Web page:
In Brief: Moose limits Nordic race course; no one hurt in house fire; 3rd Congressional District jockeying begins |

In Brief: Moose limits Nordic race course; no one hurt in house fire; 3rd Congressional District jockeying begins

Staff Report

Moose on loose restricts Owl Creek Chase

The Owl Creek Chase Nordic race on Sunday will take place entirely in Aspen due to the ongoing presence of moose at Buttermilk, organizers announced.

The Owl Creek Trail between Snowmass Village and Aspen will not be used, as the trail crosses the base of Buttermilk. Instead, expect Nordic racers on the trails at the Aspen schools campus, Moore Open Space and the Aspen golf course, they said.

The event begins at 9 a.m. on the lower ballfield at Aspen Middle School.

No one hurt in Canyon Creek house fire

Firefighters from Glenwood Springs and New Castle responded to a house fire along U.S. Highway 6, adjacent to Interstate 70, west of Canyon Creek Thursday afternoon.

The report came at 4:41 p.m. of a fire involving a single-story structure, according to a Glenwood Springs Fire Department news release issued Thursday evening after the fire was put out. No one was injured, and the cause remains under investigation.

Both Glenwood Fire and Colorado River Fire Rescue crews responded, with three fire engines, three water tenders, two ambulances, and three command vehicles along with 20 firefighters from the two departments.

Glenwood inches forward with South Bridge project

Glenwood Springs City Engineer Terri Partch presented the city’s ongoing transportation study and a South Bridge project update to the Garfield County commissioners Tuesday morning.

“In Glenwood, we see the growth in traffic, especially with what this data shows us, so much of it is just intrinsic to Garfield County,” Shelley Kaup, Glenwood Springs City Council member said while co-presenting with Partch. “So what can we do within the county to help our whole community travel and commute better?”

Partch presented the study, along with progress on the South Bridge project and the LoVa (Lower Valley) trail efforts in South Canyon. The same information was presented to Glenwood Springs City Council on Feb. 2.

County commissioners made it clear that they had no interest in owning or maintaining the South Bridge, nor were they interested in helping to fund it. They suggested looking for more federal funding instead. 

“On South Bridge, we just passed a really big milestone. The state, a week or so ago, allowed us to go to the right-of-way acquisition phase for South Bridge,” Partch said. “We had our right-of-way acquisition kickoff meeting yesterday, and we’re going to begin that process and we are fully funded with the project through this year.”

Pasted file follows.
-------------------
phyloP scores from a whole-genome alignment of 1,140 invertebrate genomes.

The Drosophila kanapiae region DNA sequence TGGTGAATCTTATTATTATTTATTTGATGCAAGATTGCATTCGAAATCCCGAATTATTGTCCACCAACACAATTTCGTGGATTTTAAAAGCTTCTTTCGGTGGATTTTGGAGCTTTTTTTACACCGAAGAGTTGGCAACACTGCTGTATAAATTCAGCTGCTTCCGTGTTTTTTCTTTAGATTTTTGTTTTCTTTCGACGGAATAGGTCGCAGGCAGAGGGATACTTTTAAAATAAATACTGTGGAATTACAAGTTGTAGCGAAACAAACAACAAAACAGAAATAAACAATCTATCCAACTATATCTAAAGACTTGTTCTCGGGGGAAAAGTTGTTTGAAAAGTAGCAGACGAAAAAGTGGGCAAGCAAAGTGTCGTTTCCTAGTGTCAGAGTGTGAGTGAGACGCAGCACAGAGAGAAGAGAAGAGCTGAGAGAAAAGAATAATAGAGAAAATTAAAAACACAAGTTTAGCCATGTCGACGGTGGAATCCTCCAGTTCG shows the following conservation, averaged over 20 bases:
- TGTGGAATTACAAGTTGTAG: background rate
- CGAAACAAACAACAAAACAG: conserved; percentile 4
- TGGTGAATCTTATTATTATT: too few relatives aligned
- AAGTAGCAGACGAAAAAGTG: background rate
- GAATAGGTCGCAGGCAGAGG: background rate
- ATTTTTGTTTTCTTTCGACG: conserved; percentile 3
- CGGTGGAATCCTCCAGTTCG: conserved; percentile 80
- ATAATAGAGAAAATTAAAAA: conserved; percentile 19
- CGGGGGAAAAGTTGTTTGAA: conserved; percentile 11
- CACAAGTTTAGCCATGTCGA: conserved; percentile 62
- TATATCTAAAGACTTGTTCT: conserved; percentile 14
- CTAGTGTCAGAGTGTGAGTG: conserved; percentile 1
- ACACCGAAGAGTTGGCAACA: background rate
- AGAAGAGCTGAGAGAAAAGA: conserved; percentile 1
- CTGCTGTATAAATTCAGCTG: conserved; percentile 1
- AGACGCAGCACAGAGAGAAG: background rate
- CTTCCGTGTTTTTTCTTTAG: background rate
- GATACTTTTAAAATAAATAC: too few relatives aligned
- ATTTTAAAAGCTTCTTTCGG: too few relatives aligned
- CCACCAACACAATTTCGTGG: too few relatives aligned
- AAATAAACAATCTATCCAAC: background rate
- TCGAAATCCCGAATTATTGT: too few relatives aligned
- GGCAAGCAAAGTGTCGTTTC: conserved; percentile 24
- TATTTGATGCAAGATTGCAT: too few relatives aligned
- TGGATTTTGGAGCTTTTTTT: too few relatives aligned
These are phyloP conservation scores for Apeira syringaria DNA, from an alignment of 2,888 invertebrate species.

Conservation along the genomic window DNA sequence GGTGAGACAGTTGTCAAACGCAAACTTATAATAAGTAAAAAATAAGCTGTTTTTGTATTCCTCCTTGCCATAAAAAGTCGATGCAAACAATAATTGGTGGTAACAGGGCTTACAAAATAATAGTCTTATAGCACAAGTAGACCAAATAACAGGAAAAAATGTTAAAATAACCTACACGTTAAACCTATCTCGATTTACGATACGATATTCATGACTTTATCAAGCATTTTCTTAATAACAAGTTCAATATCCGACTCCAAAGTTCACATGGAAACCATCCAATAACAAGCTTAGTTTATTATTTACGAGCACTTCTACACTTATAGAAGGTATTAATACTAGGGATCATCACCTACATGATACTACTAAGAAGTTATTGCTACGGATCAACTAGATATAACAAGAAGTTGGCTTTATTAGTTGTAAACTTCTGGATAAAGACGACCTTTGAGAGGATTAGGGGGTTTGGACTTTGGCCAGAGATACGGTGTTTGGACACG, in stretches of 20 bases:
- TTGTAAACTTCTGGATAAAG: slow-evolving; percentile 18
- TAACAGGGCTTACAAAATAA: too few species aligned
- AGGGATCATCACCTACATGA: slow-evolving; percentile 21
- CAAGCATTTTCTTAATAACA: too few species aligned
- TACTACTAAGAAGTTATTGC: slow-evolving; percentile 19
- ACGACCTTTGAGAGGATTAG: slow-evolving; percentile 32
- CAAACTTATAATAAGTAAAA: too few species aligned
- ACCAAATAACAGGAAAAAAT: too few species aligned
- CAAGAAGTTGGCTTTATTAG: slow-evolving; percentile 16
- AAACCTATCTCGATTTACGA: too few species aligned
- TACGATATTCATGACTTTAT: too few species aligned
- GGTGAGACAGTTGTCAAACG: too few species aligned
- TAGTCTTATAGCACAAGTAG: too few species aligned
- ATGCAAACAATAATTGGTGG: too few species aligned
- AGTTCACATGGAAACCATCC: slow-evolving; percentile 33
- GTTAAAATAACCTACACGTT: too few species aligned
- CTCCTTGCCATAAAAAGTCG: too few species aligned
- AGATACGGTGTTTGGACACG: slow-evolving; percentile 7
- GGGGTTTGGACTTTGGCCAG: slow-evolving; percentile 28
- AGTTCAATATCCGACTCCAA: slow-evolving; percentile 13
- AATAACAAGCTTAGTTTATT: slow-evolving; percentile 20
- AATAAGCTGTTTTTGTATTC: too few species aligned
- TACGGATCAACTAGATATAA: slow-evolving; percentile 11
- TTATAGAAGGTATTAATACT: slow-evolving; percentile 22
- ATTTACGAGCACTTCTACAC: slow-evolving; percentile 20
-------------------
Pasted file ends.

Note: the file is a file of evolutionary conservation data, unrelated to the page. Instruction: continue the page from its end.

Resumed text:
She said that by the end of this year, the city will be complete on design and they are anticipating to start a bidding process in the fall of 2025. Construction funding is currently what the city is hoping to find. 

Jockeying already begins for 3rd Congressional District

Oil and gas put food on Debby Burnett’s table. Her husband, Greg Roberts, worked two years on a rig in the Piceance Basin near Rifle.

Burnett currently also operates a small hay-baling operation down in Gunnison County. Roberts hauls the hay cross-county for his trucking business. In addition to ranching, Dr. Burnett operates Mountain Legacy Veterinary Center in Gunnison.

Why does any of this matters?

Burnett, a Democrat who plans to soon announce her candidacy for Colorado’s highly-contentious, high-profile 3rd Congressional District, aims to use her rural background to galvanize the same Western Slope constituents who feel their voices still turn mute, not just on the Front Range but on Capitol Hill.

“I think there’s such a disconnect between rich white guys who jump into races just to run for Congress and the actual voters,” she told the Post Independent on Thursday. “And the people that live in rural areas of America — but definitely here in western and southern Colorado.”

The November 2022 General Election was one for the ages. Former Aspen City Councilperson and Roaring Fork Valley businessman Adam Frisch almost unseated controversial two-year Republican incumbent Lauren Boebert. Frisch, however, was eventually overtaken in the vote count three days after election night.

But before Frisch conceded, final results showed him winning some swing Western Slope counties, like Alamosa and Huerfano.

Slifer Smith & Frampton co-founder makes state Hall of Fame

Mark Smith, a founding principal and managing partner of Slifer Smith & Frampton and a founding principal of East West Partners and Union Station Neighborhood Company, was inducted into the Colorado Business Hall of Fame in Denver on Feb. 6.

The Hall of Fame honors outstanding individuals who have made legendary contributions to the free enterprise system and provide inspiration for the next generation.

“I couldn’t be more honored to receive this prestigious award alongside such a distinguished group of friends and colleagues,” Smith said. “It has been my life’s work and greatest pleasure to help shape the future of some of Colorado’s most iconic places and I appreciate this recognition tremendously.” 

The 2023 laureates were inducted on Feb. 6 at the 34th Colorado Business Hall of Fame Dinner at the Hyatt Regency Denver at Colorado Convention Center. Laureates are selected for their enduring and innovative professional contributions to Colorado, inspirational and ethical acumen, and philanthropic endeavors. The annual event, hosted by Junior Achievement – Rocky Mountain, Inc. and the Denver Metro Chamber of Commerce, honored five of Colorado’s most distinguished and influential business leaders by recognizing their professional accomplishments and long-term impact on the state’s economy, and philanthropic contributions to the community.   


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